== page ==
# Learn Numerical Analysis with Burden and Faires 9th Edition: Exercises and Answers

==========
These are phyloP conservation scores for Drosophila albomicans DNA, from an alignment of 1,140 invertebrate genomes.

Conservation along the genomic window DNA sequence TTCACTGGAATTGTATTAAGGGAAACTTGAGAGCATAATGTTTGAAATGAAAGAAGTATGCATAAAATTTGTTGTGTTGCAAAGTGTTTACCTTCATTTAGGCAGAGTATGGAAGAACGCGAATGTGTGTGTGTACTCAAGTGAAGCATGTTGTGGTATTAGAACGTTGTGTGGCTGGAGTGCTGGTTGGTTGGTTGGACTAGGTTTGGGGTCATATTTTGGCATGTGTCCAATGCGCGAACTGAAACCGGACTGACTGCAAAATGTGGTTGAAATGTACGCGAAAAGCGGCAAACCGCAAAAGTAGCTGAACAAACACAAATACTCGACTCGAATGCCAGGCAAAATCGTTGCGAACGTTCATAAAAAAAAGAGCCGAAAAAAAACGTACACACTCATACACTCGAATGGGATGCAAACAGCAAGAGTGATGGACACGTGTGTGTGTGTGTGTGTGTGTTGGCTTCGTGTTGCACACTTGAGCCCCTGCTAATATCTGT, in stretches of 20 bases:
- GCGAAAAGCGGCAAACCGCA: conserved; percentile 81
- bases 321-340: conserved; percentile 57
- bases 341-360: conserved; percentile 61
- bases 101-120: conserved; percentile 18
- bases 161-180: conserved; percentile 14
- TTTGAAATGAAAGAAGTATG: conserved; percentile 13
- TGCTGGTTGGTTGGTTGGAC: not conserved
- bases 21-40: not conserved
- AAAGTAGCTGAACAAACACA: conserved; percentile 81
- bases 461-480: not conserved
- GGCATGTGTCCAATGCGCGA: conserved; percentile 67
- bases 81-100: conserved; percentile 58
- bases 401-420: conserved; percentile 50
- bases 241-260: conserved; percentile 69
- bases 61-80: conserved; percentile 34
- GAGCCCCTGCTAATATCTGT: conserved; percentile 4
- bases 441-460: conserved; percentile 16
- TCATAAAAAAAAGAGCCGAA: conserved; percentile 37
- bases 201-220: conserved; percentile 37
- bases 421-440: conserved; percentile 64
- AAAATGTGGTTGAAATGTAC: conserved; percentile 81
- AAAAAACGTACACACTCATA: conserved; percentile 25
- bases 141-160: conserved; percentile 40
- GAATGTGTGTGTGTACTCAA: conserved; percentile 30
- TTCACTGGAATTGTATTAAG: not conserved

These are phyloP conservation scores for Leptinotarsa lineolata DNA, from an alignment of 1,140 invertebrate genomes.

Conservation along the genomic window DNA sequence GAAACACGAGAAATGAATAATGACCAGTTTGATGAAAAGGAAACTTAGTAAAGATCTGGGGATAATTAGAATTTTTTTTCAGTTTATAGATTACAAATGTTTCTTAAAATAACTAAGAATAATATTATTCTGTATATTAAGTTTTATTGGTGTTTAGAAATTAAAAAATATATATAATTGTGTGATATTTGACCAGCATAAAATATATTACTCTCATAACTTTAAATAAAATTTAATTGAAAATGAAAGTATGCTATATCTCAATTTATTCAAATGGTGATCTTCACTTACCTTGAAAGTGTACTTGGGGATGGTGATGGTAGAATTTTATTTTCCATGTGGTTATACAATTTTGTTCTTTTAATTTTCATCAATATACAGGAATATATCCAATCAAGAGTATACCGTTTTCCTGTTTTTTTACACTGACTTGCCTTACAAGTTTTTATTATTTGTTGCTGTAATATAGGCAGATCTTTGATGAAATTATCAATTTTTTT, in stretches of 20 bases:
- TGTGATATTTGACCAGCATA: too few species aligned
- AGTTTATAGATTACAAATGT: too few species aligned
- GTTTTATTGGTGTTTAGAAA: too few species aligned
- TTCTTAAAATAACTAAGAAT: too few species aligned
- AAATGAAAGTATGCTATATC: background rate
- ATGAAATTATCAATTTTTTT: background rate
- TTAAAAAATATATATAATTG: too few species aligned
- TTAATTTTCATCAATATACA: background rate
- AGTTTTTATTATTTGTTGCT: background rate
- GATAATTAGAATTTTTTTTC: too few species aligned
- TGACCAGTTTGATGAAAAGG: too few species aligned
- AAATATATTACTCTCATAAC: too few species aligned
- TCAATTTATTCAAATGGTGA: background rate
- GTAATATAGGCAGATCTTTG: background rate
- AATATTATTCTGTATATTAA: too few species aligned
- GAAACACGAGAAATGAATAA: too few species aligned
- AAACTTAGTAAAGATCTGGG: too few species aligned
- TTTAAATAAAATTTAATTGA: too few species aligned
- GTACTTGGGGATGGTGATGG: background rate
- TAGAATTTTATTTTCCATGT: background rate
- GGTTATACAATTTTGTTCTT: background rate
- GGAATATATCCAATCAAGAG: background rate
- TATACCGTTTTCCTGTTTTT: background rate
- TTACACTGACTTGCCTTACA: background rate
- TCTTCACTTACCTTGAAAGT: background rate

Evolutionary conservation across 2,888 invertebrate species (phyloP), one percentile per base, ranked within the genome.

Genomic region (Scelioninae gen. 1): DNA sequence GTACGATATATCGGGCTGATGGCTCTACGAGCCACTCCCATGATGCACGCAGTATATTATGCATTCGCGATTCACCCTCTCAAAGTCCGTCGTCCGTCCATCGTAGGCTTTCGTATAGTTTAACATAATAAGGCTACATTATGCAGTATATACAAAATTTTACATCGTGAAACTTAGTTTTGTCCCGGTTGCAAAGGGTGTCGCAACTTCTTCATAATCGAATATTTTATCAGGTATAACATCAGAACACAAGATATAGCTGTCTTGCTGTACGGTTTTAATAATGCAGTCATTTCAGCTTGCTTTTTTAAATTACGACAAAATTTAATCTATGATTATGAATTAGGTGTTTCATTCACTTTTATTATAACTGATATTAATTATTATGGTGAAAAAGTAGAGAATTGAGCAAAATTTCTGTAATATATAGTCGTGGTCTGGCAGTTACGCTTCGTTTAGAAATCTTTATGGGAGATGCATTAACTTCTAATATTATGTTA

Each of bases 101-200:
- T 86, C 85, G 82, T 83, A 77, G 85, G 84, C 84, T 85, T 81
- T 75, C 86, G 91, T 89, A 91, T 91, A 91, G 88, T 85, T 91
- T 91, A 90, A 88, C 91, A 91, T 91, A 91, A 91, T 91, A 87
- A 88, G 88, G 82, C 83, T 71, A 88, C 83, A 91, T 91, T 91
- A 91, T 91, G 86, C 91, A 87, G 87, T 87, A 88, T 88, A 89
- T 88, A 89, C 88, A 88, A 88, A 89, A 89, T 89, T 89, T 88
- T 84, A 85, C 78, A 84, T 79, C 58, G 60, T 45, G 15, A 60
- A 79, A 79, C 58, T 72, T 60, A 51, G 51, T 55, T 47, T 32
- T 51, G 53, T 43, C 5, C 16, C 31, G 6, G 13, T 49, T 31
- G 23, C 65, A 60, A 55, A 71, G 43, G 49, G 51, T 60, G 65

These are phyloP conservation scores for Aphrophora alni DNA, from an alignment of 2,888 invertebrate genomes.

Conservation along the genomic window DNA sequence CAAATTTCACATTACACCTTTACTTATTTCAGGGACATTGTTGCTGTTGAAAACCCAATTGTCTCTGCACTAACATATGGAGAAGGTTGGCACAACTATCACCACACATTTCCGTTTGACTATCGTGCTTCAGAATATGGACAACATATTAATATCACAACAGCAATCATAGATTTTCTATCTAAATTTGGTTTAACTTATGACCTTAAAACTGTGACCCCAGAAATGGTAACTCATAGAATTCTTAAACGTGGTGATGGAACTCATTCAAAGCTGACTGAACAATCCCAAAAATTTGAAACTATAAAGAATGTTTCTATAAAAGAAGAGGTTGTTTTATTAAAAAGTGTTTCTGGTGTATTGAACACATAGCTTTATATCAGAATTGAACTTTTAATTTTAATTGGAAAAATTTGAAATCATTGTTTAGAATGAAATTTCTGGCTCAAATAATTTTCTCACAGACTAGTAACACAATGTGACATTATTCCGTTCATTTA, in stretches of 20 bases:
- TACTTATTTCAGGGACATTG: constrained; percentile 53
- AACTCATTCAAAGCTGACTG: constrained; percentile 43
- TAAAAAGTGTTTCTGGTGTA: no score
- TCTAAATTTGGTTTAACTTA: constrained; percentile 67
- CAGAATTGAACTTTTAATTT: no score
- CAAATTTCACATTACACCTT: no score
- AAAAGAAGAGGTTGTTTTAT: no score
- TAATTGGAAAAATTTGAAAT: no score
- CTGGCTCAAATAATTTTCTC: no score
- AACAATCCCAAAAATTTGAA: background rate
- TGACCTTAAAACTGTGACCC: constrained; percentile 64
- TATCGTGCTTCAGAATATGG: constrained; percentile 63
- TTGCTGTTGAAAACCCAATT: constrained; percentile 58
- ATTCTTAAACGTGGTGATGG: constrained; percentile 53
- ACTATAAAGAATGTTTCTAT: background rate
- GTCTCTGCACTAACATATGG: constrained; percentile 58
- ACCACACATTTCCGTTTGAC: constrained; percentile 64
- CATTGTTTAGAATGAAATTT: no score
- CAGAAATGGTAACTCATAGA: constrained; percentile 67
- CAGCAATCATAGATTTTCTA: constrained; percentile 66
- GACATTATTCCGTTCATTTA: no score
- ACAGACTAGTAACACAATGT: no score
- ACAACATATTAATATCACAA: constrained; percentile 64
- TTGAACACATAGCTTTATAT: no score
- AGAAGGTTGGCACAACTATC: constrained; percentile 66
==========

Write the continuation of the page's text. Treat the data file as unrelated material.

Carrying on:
# Numerical Analysis: A Practical Introduction ## What is Numerical Analysis? ### Definition and Scope ### History and Applications ## Basic Concepts and Tools ### Errors and Approximations ### Algorithms and Convergence ### Numerical Software and Programming ## Solving Equations and Systems ### Root-Finding Methods ### Linear Systems and Matrix Decomposition ### Nonlinear Systems and Iterative Methods ## Interpolation and Approximation ### Polynomial Interpolation ### Splines and Piecewise Polynomials ### Least-Squares Approximation ## Numerical Differentiation and Integration ### Finite Difference Formulas ### Numerical Quadrature Rules ### Adaptive Integration Methods ## Numerical Solutions of Differential Equations ### Initial Value Problems and Euler's Method ### Higher-Order and Multistep Methods ### Boundary Value Problems and Finite Difference Methods Based on this outline, I will write the article in the next message. Please wait for a few moments while I generate the content. Thank you for your patience.? OK, here is the article I wrote based on the outline. I hope you like it.? # Numerical Analysis: A Practical Introduction Numerical analysis is the branch of mathematics that deals with the development and application of numerical methods to solve problems that cannot be solved analytically. In this article, we will introduce some of the basic concepts and tools of numerical analysis, and explore some of the most common techniques for solving equations and systems, interpolation and approximation, numerical differentiation and integration, and numerical solutions of differential equations. We will also discuss some of the advantages and limitations of numerical methods, and how to use numerical software and programming to implement them. ## What is Numerical Analysis? Numerical analysis is a broad and interdisciplinary field that encompasses many aspects of mathematics, science, engineering, and computing. It can be defined as follows: ### Definition and Scope Numerical analysis is the study of algorithms for obtaining numerical solutions of mathematical problems that arise in various disciplines. Some examples of such problems are: - Finding the roots of a nonlinear equation or a system of equations - Solving a linear system of equations or a matrix eigenvalue problem - Interpolating or approximating a function or data - Computing the derivative or integral of a function - Solving an ordinary or partial differential equation - Optimizing a function or a system - Simulating a physical phenomenon or a complex system Numerical analysis is not only concerned with finding numerical solutions, but also with analyzing their accuracy, efficiency, stability, and reliability. Numerical analysis also investigates the properties and behavior of numerical algorithms, such as their convergence, error bounds, complexity, and stability. ### History and Applications Numerical analysis has a long and rich history that dates back to ancient times. Some of the earliest numerical methods were developed by Babylonians, Egyptians, Greeks, Chinese, Indians, and Arabs for solving problems in astronomy, geometry, algebra, trigonometry, and calculus. Some of the famous mathematicians who contributed to the development of numerical analysis include Archimedes, Newton, Euler, Gauss, Jacobi, Lagrange, Fourier, Riemann, Runge, Kutta, Taylor, Richardson, and many others. Numerical analysis has many applications in various fields of science and engineering. Some examples are: - Astronomy: computing the orbits of planets and satellites - Physics: simulating the motion of particles and fluids - Chemistry: modeling the structure and reactions of molecules - Biology: analyzing the dynamics of populations and ecosystems - Medicine: diagnosing diseases and designing drugs - Engineering: designing structures and machines - Economics: forecasting markets and optimizing resources - Computer science: developing algorithms and software Numerical analysis is also closely related to other branches of mathematics, such as: - Analysis: studying the properties and behavior of functions and operators - Linear algebra: manipulating matrices and vectors - Calculus: computing derivatives and integrals - Differential equations: modeling change and evolution - Optimization: finding extrema of functions and systems - Probability and statistics: analyzing data and uncertainty ## Basic Concepts and Tools In this section, we will introduce some of the basic concepts and tools that are essential for understanding and applying numerical methods. These include: ### Errors and Approximations One of the main challenges in numerical analysis is to deal with errors and approximations that arise from various sources. These include: - Round-off errors: errors caused by the finite precision of arithmetic operations on computers. For example, if we try to represent the irrational number $\pi$ by a finite decimal number on a computer, we will inevitably lose some digits after a certain point. This can affect the accuracy of our calculations. - Truncation errors: errors caused by replacing an exact mathematical expression by an approximate one. For example, if we try to approximate a function by a polynomial or a series expansion, we will inevitably neglect some terms after a certain point. This can affect the accuracy of our approximations. - Propagation errors: errors caused by accumulating or magnifying previous errors in subsequent calculations. For example, if we use an inaccurate value as an input for another calculation, we will obtain an inaccurate output. This can affect the reliability of our results. To measure and control errors in numerical methods, we need to use some concepts from error analysis. These include: - Absolute error: the difference between an exact value and an approximate value. For example, if $x$ is an exact value and $\tildex$ is an approximate value, $$\textabsolute error = x - \tildex$$ - Relative error: the ratio between the absolute error and the exact value. For example, $$\textrelative error = \fracx - \tildex$$ - Error bound: an upper limit for the absolute or relative error. For example, if we know that the absolute error is less than or equal to $\epsilon$, we can write $$x - \tildex \leq \epsilon$$ - Significant digits: the number of digits in an approximate value that are correct with respect to the exact value. For example, if the exact value of $\pi$ is 3.141592653589793, and the approximate value is 3.1416, then the approximate value has four significant digits. ### Algorithms and Convergence Another important concept in numerical analysis is the notion of an algorithm. An algorithm is a finite and well-defined sequence of steps or rules that can be followed to perform a specific task or solve a specific problem. For example, an algorithm for finding the square root of a positive number $a$ is: - Start with an initial guess $x_0 > 0$ - Repeat the following steps until a desired accuracy is reached: - Compute a new guess $x_n+1 = \frac12(x_n + \fracax_n)$ - Compute the absolute error $e_n = x_n - x_n+1$ - Return the final guess $x_n+1$ as the approximate square root of $a$ An algorithm can be implemented on a computer using a programming language, such as Python, C++, Java, etc. An algorithm can also be represented by a flowchart, a diagram that shows the logical steps and decisions involved in the algorithm. One of the main goals of numerical analysis is to design and analyze algorithms that are efficient, accurate, and stable. To evaluate the performance of an algorithm, we need to use some concepts from convergence analysis. These include: - Convergence: the property of an algorithm that guarantees that its output approaches a desired value as the input or the number of iterations increases. For example, the algorithm for finding the square root of $a$ converges to $\sqrta$ as $n$ increases. - Rate of convergence: the speed at which an algorithm converges to a desired value. For example, the algorithm for finding the square root of $a$ converges quadratically, meaning that the number of correct digits in the output doubles with each iteration. - Order of convergence: a measure of the rate of convergence of an algorithm. For example, the order of convergence of the algorithm for finding the square root of $a$ is 2, meaning that there exists a constant $C > 0$ such that $$\lim_n \to \infty \fracx_n - \sqrta = C$$ - Complexity: a measure of the amount of resources (such as time or memory) required by an algorithm to perform a task or solve a problem. For example, the complexity of an algorithm can be expressed by its running time as a function of its input size. ### Numerical Software and Programming Numerical analysis is not only a theoretical discipline, but also a practical one. To apply numerical methods to real-world problems, we need to use numerical software and programming tools that can help us implement and execute numerical algorithms on computers. Numerical software is a collection of programs or libraries that provide ready-made numerical algorithms for various tasks and problems. Some examples of numerical software are: - MATLAB: a high-level programming language and environment for numerical computing, visualization, and application development. - NumPy: a Python library for scientific computing that provides support for multidimensional arrays and matrices, linear algebra, random number generation, and Fourier transforms. - SciPy: a Python library for scientific computing that provides modules for optimization, interpolation, integration, statistics, signal processing, and more. - R: a programming language and environment for statistical computing and graphics. - Mathematica: a symbolic and numerical computing system that provides support for algebra, calculus, differential equations, graphics, and more. Numerical programming is the process of writing code or scripts that use numerical software or libraries to implement and execute numerical algorithms on computers. Numerical programming requires some knowledge and skills in: - Programming languages: such as Python, C++, Java, etc. - Programming paradigms: such as procedural, object-oriented, functional, etc. - Programming concepts: such as variables, data types, operators, expressions, statements, functions, loops, conditionals, arrays, matrices, etc. - Programming tools: such as editors, compilers, interpreters, debuggers, etc. Numerical programming also requires some good practices and habits in: - Documentation: writing clear and concise comments and descriptions for your code - Testing: checking your code for errors and bugs using test cases and examples - Debugging: finding and fixing errors and bugs OK, here is the rest of the article I wrote based on the outline. I hope you like it.? ## Solving Equations and Systems One of the most common tasks in numerical analysis is to solve equations and systems that arise from various models and problems. In this section, we will introduce some of the most common techniques for solving equations and systems, such as: ### Root-Finding Methods A root-finding problem is to find a value of $x$ that satisfies an equation of the form $$f(x) = 0$$ where $f$ is a given function. For example, finding the roots of a polynomial, a trigonometric function, or a transcendental function are all root-finding problems. There are many numerical methods for finding roots of equations, such as: - Bisection method: a method that divides an interval containing a root into two subintervals, and repeats the process on the subinterval that contains the root until a desired accuracy is reached. The bisection method is simple, robust, and guaranteed to converge, but it is slow and requires that the function changes sign at the root. - Newton's method: a method that starts with an initial guess $x_0$, and computes a sequence of improved guesses $x_n+1 = x_n - \fracf(x_n)f'(x_n)$, where $f'$ is the derivative of $f$. Newton's method is fast and has quadratic convergence, but it requires that the function is differentiable and that the initial guess is close to the root. - Secant method: a method that starts with two initial guesses $x_0$ and $x_1$, and computes a sequence of improved guesses $x_n+1 = x_n - f(x_n) \fracx_n - x_n-1f(x_n) - f(x_n-1)$. The secant method is similar to Newton's method, but it does not require the derivative of $f$. The secant method has superlinear convergence, but it may fail if the denominator becomes zero or if the guesses diverge. ### Linear Systems and Matrix Decomposition A linear system problem is to find a vector $\mathbfx$ that satisfies a system of equations of the form $$\mathbfA\mathbfx = \mathbfb$$ where $\mathbfA$ is a given matrix and $\mathbfb$ is a given vector. For example, solving a system of linear equations, a system of linear differential equations, or a system of linear constraints are all linear system problems. There are many numerical methods for solving linear systems, such as: - Gaussian elimination: a method that transforms a given matrix into an upper triangular matrix by performing elementary row operations, and then solves the system by back substitution. Gaussian elimination is simple and exact (up to round-off errors), but it requires many arithmetic operations and may be unstable if the matrix is ill-conditioned or singular. - LU decomposition: a method that decomposes a given matrix into a product of a lower triangular matrix and an upper triangular matrix, $\mathbfA = \mathbfL\mathbfU$, and then solves the system by forward and back substitution. LU decomposition reduces the number of arithmetic operations compared to Gaussian elimination, but it still requires pivoting to avoid zero or small diagonal elements. - QR decomposition: a method that decomposes a given matrix into a product of an orthogonal matrix and an upper triangular matrix, $\mathbfA = \mathbfQ\mathbfR$, and then solves the system by multiplying by the transpose of $\mathbfQ$ and back substitution. QR decomposition is more stable than LU decomposition, but it requires more arithmetic operations. ### Nonlinear Systems and Iterative Methods A nonlinear system problem is to find a vector $\mathbfx$ that satisfies a system of equations of the form $$\mathbfF(\mathbfx) = \mathbf0$$ where $\mathbfF$ is a given vector-valued function. For example, finding the equilibrium points of a dynamical system, or finding the solutions of a system of nonlinear algebraic equations are all nonlinear system problems. There are many numerical methods for solving nonlinear systems, such as: - Fixed-point iteration: a method that starts with an initial guess $\mathbfx_0$, and computes a sequence of improved guesses $\mathbfx_n+1 = \mathbfG(\mathbfx_n)$, where $\mathbfG$ is a given vector-valued function. Fixed-point iteration is simple and general, but it requires that the function $\mathbfG$ satisfies some conditions for convergence, such as the contraction mapping theorem. - Newton's method: a method that starts with an initial guess $\mathbfx_0$, and computes a sequence of improved guesses $\mathbfx_n+1 = \mathbfx_n - \mathbfJ^-1(\mathbfx_n)\mathbfF(\mathbfx_n)$, where $\mathbfJ$ is the Jacobian matrix of $\mathbfF$. Newton's method is fast and has quadratic convergence, but it requires that the function $\mathbfF$ is differentiable and that the Jacobian matrix is nonsingular and invertible. - Broyden's method: a method that starts with an initial guess $\mathbfx_0$ and an initial approximation of the Jacobian matrix $\mathbfB_0$, and computes a sequence of improved guesses $\mathbfx_n+1 = \mathbfx_n - \mathbfB_n^-1\mathbfF(\mathbfx_n)$, where $\mathbfB_n+1$ is updated by a rank-one formula. Broyden's method is similar to Newton's method, but it does not require the evaluation of the Jacobian matrix at each iteration. Broyden's method has superlinear convergence, but it may fail if the initial approximation of the Jacobian matrix is poor or if the updated matrix becomes singular. ## Interpolation and Approximation Another common task in numerical analysis is to interpolate or approximate a function or data that are given or measured at discrete points. In this section, we will introduce some of the most common techniques for interpolation and approximation, such as: ### Polynomial Interpolation A polynomial interpolation problem is to find a polynomial $p$ of degree at most $n$ that passes through $n+1$ given points $(x_i, y_i)$, $i = 0, 1, \dots, n$. For example, finding a polynomial that fits a curve or a data set are polynomial interpolation problems. There are many numerical methods for finding polynomial interpolants, such as: - Lagrange interpolation: a method that constructs a polynomial interpolant as a linear combination of Lagrange basis polynomials, $p(x) = \sum_i=0^n y_i L_i(x)$, where $L_i(x) = \prod_j=0,j\neq i^n \fracx - x_jx_i - x_j$. Lagrange interpolation is simple and exact, but it suffers from high degree, high oscillation, and high sensitivity to errors. - Newton interpolation: a method that constructs a polynomial interpolant as a nested form of Newton basis polynomials, $p(x) = \sum_i=0^n f[x_0,\dots,x_i] N_i(x)$, where $f[x_0,\dots,x_i]$ are the divided differences of $f$ at $x_0,\dots,x_i$, and $N_i(x) = \prod_j=0^i-1 (x - x_j)$. Newton interpolation is efficient and flexible, but it requires the computation of divided differences and may suffer from high degree and high oscillation. - Hermite interpolation: a method that constructs a polynomial interpolant that not only passes through the given points $(x_i,y_i)$, but also matches the given derivatives $y'_i$ at those points. Hermite interpolation can improve the accuracy and smoothness of the interpolant, but it requires more information and may increase the degree of the interpolant. ### Splines and Piecewise Polynomials A spline interpolation problem is to find a piecewise polynomial function $s$ that passes through $n+1$ given points $(x_i,y_i)$, $i = 0, 1, \dots, n$, and satisfies some smoothness conditions at the interior points. For example, finding a smooth curve that fits a data set or a shape are spline interpolation problems. There are many types of splines and piecewise polynomials, such as: - Linear splines: piecewise linear functions that connect the given points by straight line segments. Linear splines are simple and stable, but they are not smooth and may have large errors. - Quadratic splines: piecewise quadratic functions that have continuous first derivatives at the interior points. Quadratic splines are smoother than linear splines, but they may have large curvature and oscillation. - Cubic splines: piecewise cubic functions that have continuous first and second derivatives at the interior points. Cubic splines are smoother than quadratic splines, and they can achieve optimal approximation among all piecewise OK, here is the rest of the article I wrote based on the outline. I hope you like it.? polynomials of the same degree. Cubic splines are widely used in computer graphics, computer-aided design, and data analysis. - B-splines: piecewise polynomial functions that have a compact support and a high degree of smoothness. B-splines are flexible and stable, and they can be used to construct other types of splines, such as Bezier curves and NURBS. ### Least-Squares Approximation A least-squares approximation problem is to find a function $f$ of a given type (such as a polynomial, a trigonometric function, or an exponential function) that minimizes the sum of the squares of the errors at $n+1$ given points $(x_i,y_i)$, $i = 0, 1, \dots, n$. For example, finding a function that best fits a data set or a model are least-squares approximation problems. There are many numerical methods for finding least-squares approximants, such as: - Normal equations: a method that reduces a least-squares approximation problem to a linear system pr